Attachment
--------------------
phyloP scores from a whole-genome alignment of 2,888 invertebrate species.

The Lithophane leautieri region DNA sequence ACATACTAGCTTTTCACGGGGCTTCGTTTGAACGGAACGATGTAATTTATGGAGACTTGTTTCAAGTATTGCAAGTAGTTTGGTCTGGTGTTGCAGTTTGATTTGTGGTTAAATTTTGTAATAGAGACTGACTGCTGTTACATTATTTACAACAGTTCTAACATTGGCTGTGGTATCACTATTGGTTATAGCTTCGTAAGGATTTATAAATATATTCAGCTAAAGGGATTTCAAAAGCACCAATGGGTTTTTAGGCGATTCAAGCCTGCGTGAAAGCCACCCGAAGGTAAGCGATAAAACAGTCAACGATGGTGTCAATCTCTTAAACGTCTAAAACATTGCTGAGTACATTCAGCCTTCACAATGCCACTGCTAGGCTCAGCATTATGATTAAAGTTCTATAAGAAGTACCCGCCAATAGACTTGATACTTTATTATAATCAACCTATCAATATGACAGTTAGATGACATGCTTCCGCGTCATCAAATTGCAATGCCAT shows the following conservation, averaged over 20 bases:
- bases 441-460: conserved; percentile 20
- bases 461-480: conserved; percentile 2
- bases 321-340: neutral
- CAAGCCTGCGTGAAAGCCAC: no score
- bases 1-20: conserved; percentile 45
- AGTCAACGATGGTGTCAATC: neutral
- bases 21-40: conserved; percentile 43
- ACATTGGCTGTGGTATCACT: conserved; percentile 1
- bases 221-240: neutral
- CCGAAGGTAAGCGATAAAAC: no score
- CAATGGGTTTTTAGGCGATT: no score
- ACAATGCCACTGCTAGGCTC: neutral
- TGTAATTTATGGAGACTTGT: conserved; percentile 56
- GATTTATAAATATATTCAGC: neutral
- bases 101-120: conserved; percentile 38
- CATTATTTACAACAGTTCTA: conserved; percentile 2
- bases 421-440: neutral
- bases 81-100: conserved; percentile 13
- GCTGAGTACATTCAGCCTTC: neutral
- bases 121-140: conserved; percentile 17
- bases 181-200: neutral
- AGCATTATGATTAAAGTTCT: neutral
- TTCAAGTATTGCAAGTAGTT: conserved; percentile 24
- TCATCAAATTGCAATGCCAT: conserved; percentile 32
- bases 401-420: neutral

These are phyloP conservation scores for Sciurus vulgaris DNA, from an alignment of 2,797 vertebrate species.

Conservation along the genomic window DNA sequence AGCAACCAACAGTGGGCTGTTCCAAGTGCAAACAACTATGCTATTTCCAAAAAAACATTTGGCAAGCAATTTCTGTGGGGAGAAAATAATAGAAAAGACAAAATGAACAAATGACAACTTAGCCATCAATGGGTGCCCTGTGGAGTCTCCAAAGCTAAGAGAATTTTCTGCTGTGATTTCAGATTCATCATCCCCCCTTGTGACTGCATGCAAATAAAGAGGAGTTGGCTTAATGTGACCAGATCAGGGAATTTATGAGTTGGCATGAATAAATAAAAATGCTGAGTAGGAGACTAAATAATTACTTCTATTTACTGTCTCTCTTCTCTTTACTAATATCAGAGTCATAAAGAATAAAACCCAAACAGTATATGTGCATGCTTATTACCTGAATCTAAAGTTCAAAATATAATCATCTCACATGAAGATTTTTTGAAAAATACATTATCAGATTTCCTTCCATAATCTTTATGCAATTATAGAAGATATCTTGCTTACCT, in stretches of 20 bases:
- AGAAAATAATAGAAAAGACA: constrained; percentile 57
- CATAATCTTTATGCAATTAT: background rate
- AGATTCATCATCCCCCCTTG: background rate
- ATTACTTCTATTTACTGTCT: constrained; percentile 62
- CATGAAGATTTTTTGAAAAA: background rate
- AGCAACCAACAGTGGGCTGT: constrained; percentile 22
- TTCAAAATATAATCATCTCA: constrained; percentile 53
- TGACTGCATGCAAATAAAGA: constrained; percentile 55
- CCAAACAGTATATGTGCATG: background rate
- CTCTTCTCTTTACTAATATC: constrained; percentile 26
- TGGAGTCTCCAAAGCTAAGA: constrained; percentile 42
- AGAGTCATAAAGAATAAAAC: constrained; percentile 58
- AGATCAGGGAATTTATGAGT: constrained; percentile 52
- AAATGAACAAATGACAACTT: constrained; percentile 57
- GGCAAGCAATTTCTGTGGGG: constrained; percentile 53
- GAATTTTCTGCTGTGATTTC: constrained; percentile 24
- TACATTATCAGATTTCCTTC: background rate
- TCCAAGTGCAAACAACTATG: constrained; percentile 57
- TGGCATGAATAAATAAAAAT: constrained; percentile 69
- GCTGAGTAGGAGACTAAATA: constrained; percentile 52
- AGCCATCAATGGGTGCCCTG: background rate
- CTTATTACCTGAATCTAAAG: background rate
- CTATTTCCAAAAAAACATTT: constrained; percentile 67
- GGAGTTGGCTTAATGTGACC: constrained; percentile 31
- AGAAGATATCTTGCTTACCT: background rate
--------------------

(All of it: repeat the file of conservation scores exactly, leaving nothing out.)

phyloP scores from a whole-genome alignment of 2,888 invertebrate species.

The Lithophane leautieri region DNA sequence ACATACTAGCTTTTCACGGGGCTTCGTTTGAACGGAACGATGTAATTTATGGAGACTTGTTTCAAGTATTGCAAGTAGTTTGGTCTGGTGTTGCAGTTTGATTTGTGGTTAAATTTTGTAATAGAGACTGACTGCTGTTACATTATTTACAACAGTTCTAACATTGGCTGTGGTATCACTATTGGTTATAGCTTCGTAAGGATTTATAAATATATTCAGCTAAAGGGATTTCAAAAGCACCAATGGGTTTTTAGGCGATTCAAGCCTGCGTGAAAGCCACCCGAAGGTAAGCGATAAAACAGTCAACGATGGTGTCAATCTCTTAAACGTCTAAAACATTGCTGAGTACATTCAGCCTTCACAATGCCACTGCTAGGCTCAGCATTATGATTAAAGTTCTATAAGAAGTACCCGCCAATAGACTTGATACTTTATTATAATCAACCTATCAATATGACAGTTAGATGACATGCTTCCGCGTCATCAAATTGCAATGCCAT shows the following conservation, averaged over 20 bases:
- bases 441-460: conserved; percentile 20
- bases 461-480: conserved; percentile 2
- bases 321-340: neutral
- CAAGCCTGCGTGAAAGCCAC: no score
- bases 1-20: conserved; percentile 45
- AGTCAACGATGGTGTCAATC: neutral
- bases 21-40: conserved; percentile 43
- ACATTGGCTGTGGTATCACT: conserved; percentile 1
- bases 221-240: neutral
- CCGAAGGTAAGCGATAAAAC: no score
- CAATGGGTTTTTAGGCGATT: no score
- ACAATGCCACTGCTAGGCTC: neutral
- TGTAATTTATGGAGACTTGT: conserved; percentile 56
- GATTTATAAATATATTCAGC: neutral
- bases 101-120: conserved; percentile 38
- CATTATTTACAACAGTTCTA: conserved; percentile 2
- bases 421-440: neutral
- bases 81-100: conserved; percentile 13
- GCTGAGTACATTCAGCCTTC: neutral
- bases 121-140: conserved; percentile 17
- bases 181-200: neutral
- AGCATTATGATTAAAGTTCT: neutral
- TTCAAGTATTGCAAGTAGTT: conserved; percentile 24
- TCATCAAATTGCAATGCCAT: conserved; percentile 32
- bases 401-420: neutral

These are phyloP conservation scores for Sciurus vulgaris DNA, from an alignment of 2,797 vertebrate species.

Conservation along the genomic window DNA sequence AGCAACCAACAGTGGGCTGTTCCAAGTGCAAACAACTATGCTATTTCCAAAAAAACATTTGGCAAGCAATTTCTGTGGGGAGAAAATAATAGAAAAGACAAAATGAACAAATGACAACTTAGCCATCAATGGGTGCCCTGTGGAGTCTCCAAAGCTAAGAGAATTTTCTGCTGTGATTTCAGATTCATCATCCCCCCTTGTGACTGCATGCAAATAAAGAGGAGTTGGCTTAATGTGACCAGATCAGGGAATTTATGAGTTGGCATGAATAAATAAAAATGCTGAGTAGGAGACTAAATAATTACTTCTATTTACTGTCTCTCTTCTCTTTACTAATATCAGAGTCATAAAGAATAAAACCCAAACAGTATATGTGCATGCTTATTACCTGAATCTAAAGTTCAAAATATAATCATCTCACATGAAGATTTTTTGAAAAATACATTATCAGATTTCCTTCCATAATCTTTATGCAATTATAGAAGATATCTTGCTTACCT, in stretches of 20 bases:
- AGAAAATAATAGAAAAGACA: constrained; percentile 57
- CATAATCTTTATGCAATTAT: background rate
- AGATTCATCATCCCCCCTTG: background rate
- ATTACTTCTATTTACTGTCT: constrained; percentile 62
- CATGAAGATTTTTTGAAAAA: background rate
- AGCAACCAACAGTGGGCTGT: constrained; percentile 22
- TTCAAAATATAATCATCTCA: constrained; percentile 53
- TGACTGCATGCAAATAAAGA: constrained; percentile 55
- CCAAACAGTATATGTGCATG: background rate
- CTCTTCTCTTTACTAATATC: constrained; percentile 26
- TGGAGTCTCCAAAGCTAAGA: constrained; percentile 42
- AGAGTCATAAAGAATAAAAC: constrained; percentile 58
- AGATCAGGGAATTTATGAGT: constrained; percentile 52
- AAATGAACAAATGACAACTT: constrained; percentile 57
- GGCAAGCAATTTCTGTGGGG: constrained; percentile 53
- GAATTTTCTGCTGTGATTTC: constrained; percentile 24
- TACATTATCAGATTTCCTTC: background rate
- TCCAAGTGCAAACAACTATG: constrained; percentile 57
- TGGCATGAATAAATAAAAAT: constrained; percentile 69
- GCTGAGTAGGAGACTAAATA: constrained; percentile 52
- AGCCATCAATGGGTGCCCTG: background rate
- CTTATTACCTGAATCTAAAG: background rate
- CTATTTCCAAAAAAACATTT: constrained; percentile 67
- GGAGTTGGCTTAATGTGACC: constrained; percentile 31
- AGAAGATATCTTGCTTACCT: background rate